Letting people legally access marijuana appears to reduce reliance on addictive opioids, two new studies published by the American Medical Association find.
“Medical cannabis laws are associated with significant reductions in opioid prescribing in the Medicare Part D population,” concludes one paper from researchers at the University of Georgia, Athens. “This finding was particularly strong in states that permit dispensaries, and for reductions in hydrocodone and morphine prescriptions.”
The second study, from scientists at the University of Kentucky and Emory University, noted that “marijuana is one of the potential nonopioid alternatives that can relieve pain at a relatively lower risk of addiction and virtually no risk of overdose.” It found that laws allowing medical cannabis or recreational marijuana “have the potential to lower opioid prescribing for Medicaid enrollees, a high-risk population for chronic pain, opioid use disorder, and opioid overdose.”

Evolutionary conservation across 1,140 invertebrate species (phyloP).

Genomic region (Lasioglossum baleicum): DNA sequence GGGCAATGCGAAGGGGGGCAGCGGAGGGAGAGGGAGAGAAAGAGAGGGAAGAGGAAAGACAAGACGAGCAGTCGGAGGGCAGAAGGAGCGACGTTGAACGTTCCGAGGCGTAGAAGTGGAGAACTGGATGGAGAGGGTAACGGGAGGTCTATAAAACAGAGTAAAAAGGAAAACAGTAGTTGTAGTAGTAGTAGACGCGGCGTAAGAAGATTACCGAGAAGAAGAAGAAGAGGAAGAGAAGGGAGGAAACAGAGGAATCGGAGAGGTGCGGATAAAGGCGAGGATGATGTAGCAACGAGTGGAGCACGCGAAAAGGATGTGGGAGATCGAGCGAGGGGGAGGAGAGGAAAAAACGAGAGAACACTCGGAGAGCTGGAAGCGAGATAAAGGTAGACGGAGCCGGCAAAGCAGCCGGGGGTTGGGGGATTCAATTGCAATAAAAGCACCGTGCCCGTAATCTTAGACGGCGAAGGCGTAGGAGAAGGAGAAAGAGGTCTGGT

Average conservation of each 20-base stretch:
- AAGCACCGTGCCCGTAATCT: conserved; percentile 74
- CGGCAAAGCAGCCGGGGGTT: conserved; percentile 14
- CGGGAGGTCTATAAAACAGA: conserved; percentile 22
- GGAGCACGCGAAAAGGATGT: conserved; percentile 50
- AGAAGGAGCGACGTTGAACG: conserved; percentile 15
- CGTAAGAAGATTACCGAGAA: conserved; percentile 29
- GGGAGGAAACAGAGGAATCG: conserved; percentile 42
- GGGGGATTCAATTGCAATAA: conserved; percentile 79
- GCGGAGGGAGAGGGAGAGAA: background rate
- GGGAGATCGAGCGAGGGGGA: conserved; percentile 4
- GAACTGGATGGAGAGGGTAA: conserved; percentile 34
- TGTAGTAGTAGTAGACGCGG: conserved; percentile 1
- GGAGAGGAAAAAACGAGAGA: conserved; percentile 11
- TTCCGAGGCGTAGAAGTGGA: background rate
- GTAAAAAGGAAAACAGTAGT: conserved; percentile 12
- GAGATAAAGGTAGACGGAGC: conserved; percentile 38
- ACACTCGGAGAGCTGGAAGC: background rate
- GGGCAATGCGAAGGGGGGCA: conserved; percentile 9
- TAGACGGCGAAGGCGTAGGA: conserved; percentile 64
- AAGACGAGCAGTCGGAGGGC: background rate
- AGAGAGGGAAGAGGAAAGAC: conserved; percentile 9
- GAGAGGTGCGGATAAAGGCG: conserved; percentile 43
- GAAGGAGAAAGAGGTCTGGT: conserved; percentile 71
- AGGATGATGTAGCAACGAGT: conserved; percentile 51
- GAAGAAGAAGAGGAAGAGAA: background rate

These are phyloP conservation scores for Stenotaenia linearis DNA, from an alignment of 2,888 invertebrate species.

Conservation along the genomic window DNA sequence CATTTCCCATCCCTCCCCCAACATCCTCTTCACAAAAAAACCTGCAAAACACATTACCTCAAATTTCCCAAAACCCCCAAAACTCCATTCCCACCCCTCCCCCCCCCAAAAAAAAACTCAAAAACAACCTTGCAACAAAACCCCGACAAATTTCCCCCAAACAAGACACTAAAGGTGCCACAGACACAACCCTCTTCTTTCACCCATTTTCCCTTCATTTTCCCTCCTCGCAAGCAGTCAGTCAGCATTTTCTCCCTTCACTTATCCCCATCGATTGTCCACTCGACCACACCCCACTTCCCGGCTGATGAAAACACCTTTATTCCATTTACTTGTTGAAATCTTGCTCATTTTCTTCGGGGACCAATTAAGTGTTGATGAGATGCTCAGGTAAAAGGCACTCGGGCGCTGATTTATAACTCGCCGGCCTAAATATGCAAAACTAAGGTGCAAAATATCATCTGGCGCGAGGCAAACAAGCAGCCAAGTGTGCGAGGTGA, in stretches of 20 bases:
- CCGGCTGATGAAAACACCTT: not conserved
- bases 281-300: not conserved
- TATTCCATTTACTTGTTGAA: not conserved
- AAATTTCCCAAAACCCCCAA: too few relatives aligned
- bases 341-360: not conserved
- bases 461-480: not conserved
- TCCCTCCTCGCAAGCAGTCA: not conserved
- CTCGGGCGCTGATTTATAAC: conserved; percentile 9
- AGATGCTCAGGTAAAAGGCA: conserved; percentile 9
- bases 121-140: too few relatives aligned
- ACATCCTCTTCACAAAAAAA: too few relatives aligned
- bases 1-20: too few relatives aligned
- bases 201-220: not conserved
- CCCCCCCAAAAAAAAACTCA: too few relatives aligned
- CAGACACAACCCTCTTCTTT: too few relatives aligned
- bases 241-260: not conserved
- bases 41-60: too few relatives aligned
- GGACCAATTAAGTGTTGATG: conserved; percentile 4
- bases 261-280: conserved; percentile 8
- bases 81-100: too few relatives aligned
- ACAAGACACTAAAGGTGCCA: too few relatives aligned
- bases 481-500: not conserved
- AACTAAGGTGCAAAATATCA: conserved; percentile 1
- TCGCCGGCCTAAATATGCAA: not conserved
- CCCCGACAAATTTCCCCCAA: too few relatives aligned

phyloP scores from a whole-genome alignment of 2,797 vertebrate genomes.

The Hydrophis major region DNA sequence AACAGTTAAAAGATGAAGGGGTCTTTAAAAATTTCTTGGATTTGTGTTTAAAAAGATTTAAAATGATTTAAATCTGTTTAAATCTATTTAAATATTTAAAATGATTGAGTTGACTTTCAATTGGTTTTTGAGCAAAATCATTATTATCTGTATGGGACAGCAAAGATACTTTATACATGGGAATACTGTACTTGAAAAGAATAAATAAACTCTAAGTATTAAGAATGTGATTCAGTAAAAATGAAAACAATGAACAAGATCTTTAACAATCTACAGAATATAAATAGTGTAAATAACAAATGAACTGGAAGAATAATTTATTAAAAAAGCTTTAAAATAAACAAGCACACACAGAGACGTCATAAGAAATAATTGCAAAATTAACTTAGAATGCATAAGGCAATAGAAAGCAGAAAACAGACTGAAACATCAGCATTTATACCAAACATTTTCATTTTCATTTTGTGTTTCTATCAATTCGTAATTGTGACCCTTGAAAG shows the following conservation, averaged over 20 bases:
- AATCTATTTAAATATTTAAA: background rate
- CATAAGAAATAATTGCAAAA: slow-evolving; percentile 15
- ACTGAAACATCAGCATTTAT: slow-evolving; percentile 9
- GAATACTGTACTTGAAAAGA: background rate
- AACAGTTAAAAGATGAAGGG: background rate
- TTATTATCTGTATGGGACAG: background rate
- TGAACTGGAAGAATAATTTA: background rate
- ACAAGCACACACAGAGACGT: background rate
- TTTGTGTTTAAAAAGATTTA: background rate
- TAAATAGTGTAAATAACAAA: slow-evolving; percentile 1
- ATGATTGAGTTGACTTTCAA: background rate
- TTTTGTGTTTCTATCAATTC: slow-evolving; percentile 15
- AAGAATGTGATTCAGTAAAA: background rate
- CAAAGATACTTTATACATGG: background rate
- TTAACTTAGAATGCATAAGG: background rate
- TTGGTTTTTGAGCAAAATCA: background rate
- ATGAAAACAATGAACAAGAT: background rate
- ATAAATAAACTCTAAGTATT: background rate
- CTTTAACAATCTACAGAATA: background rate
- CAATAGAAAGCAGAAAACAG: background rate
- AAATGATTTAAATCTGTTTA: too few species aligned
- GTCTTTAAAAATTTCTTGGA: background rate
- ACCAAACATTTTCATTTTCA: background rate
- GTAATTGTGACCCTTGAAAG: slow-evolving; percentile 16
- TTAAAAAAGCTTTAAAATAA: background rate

“Marijuana liberalization may serve as a component of a comprehensive package to tackle the opioid epidemic,” the researchers conclude.
The two papers, released Monday by JAMA Internal Medicine, a publication of